Editor's Note: This article is part of an online symposium, "Does Seminary Have a Future?" hosted at Patheos this month. Read other perspectives here.

Pastors in America are wonderfully and widely diverse. Some are highly educated with degree titles; others have nothing more than a love for God and a study Bible. They serve in urban, rural, and suburban settings, in small churches and large churches.

Yet there are similarities common to all. Being a pastor impacts the lives of people, local congregations, and society in significant ways. This role is very demanding on those who serve, often leading to fatigue and frustration. All pastors are also charged with the task of tending the flock of God (1 Pet. 5) and correctly handling the Word (2 Tim. 2).

It is vital that seminaries engage in the process of developing people who are encouraged to think deeply and creatively about theology, cultivate new skills, and nurture their hearts, so that they might pursue their calling with excellence and passion. This training is not just for those who are pursuing advanced degrees. Seminaries need to make excellent theological education available to a broad range of eager learners.

There are growing numbers of pastors who are serving in congregations, some of them quite substantial, who for a variety of reasons are not able to engage in formal theological training. Some do not have prerequisite degrees, some cannot afford the high cost of theological training, some cannot relocate near a physical school, and some are serving the church bi-vocationally. These pastors too must be given the necessary theological tools to serve well.

The local church is the primary means by which God's mission is pursued in the world. Seminary training used to be confined to pre-service education where a student moved to a geographical location, went to school full time for three or so years, accrued a lot of debt, and then got a church job somewhere. Now theological education takes place in many locations, incorporating online learning communities, often with students who are already engaged in ministry.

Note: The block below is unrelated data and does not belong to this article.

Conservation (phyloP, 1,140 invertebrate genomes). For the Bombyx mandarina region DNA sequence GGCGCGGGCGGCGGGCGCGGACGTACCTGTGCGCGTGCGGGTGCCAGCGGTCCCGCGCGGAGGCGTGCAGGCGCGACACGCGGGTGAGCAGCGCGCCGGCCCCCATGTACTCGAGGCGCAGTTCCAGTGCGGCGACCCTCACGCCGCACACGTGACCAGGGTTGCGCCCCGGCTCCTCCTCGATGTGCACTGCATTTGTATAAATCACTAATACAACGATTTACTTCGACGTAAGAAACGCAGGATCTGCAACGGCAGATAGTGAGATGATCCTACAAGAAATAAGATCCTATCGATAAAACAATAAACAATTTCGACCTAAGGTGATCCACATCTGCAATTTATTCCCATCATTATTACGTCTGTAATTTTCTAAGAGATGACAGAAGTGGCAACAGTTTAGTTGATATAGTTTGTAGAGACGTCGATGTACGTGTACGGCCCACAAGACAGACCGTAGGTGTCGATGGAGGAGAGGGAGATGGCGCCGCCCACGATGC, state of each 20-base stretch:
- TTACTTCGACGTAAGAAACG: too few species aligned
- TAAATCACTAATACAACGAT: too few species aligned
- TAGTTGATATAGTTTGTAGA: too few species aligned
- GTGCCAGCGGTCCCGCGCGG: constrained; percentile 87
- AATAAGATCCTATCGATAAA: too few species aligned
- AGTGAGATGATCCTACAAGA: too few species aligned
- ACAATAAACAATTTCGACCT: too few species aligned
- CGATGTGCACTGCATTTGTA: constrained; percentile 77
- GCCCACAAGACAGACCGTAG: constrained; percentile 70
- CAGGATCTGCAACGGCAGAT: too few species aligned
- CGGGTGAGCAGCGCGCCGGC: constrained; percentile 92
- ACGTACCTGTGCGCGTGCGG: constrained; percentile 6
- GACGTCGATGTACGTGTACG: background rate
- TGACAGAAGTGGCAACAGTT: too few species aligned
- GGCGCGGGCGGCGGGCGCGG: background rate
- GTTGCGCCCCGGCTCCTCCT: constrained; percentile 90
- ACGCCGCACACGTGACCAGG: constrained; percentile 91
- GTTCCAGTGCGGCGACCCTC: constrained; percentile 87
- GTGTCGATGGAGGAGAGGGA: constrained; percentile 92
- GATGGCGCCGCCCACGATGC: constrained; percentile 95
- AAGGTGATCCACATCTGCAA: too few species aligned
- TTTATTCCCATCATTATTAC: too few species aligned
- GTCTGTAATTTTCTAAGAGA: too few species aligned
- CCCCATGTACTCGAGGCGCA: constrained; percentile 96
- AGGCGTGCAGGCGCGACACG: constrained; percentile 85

Theological education must not be allowed to domesticate the faith; rather it must be a forum that energizes the faith to be a gospel fire that engages the world with good news. Theological seminaries must not be beholden to the constraints of the academy or denominations, but rather, while remaining grounded in the wisdom of the past, seminaries must venture into new, sometimes uncharted territory. Good sailing requires both a keel and a sail. The keel keeps the boat upright; the sail propels the boat forward.

I see the expanding mission of the theological seminary to be serving and resourcing the whole church. Here are some examples:

  1. We cannot be content just offering degrees that launch pastors in a professional mode at the beginning of their church career. Pastors need to engage in lifelong learning endeavors whether through advanced theological degrees or non-credit learning communities.
  2. Seminaries are storehouses of great theological resources. These resources must be shared widely with church leaders, not just on campus, but even more so electronically. The greater church must be given access.
  3. Conferences are great to attend, and often a lot of fun, but pastors also need places where they are forced to think new thoughts, not just the ideas of their tribe. Pastors need to be challenged and disrupted. Seminaries can provide the forum for this thinking.
  4. Bi-vocational pastors, pastors serving in urban and rural areas need to be able to receive high quality theological training. Seminaries need to think beyond just offering masters and doctoral degrees.
  5. Seminary training in a variety of forms no longer just trains people to be pastors or missionaries or therapists. Seminary training must also provide educationally relevant and theologically thoughtful resources for business people, artists, musicians, and professionals. The mission of God extends into all realms and vocations.

Theological seminaries must continue to develop new programs that serve a diverse and changing church.